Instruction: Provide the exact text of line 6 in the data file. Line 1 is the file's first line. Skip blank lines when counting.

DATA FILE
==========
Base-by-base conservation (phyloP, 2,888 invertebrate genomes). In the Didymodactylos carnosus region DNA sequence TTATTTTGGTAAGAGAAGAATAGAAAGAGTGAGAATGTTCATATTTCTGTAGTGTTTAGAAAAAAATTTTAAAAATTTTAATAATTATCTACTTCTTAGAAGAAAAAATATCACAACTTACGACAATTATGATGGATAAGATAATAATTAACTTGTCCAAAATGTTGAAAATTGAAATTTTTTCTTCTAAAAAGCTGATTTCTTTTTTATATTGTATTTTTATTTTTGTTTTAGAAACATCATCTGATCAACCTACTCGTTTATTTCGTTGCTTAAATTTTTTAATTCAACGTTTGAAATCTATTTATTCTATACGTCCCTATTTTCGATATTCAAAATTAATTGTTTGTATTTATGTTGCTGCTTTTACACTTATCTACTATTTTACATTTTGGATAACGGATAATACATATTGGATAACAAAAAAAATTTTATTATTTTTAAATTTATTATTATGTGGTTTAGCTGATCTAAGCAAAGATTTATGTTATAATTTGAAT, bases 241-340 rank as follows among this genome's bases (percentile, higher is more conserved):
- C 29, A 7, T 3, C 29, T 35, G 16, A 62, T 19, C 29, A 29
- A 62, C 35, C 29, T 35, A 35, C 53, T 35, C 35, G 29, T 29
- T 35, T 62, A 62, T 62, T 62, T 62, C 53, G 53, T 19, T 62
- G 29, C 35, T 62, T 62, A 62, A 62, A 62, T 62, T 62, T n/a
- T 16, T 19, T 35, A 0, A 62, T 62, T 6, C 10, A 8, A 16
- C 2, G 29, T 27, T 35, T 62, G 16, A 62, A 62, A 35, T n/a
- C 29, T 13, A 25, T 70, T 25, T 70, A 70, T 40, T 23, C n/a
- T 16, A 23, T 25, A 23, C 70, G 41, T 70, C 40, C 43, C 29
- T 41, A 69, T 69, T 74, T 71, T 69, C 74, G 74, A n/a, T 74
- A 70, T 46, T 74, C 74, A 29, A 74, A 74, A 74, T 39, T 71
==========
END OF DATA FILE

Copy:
- T 16, T 19, T 35, A 0, A 62, T 62, T 6, C 10, A 8, A 16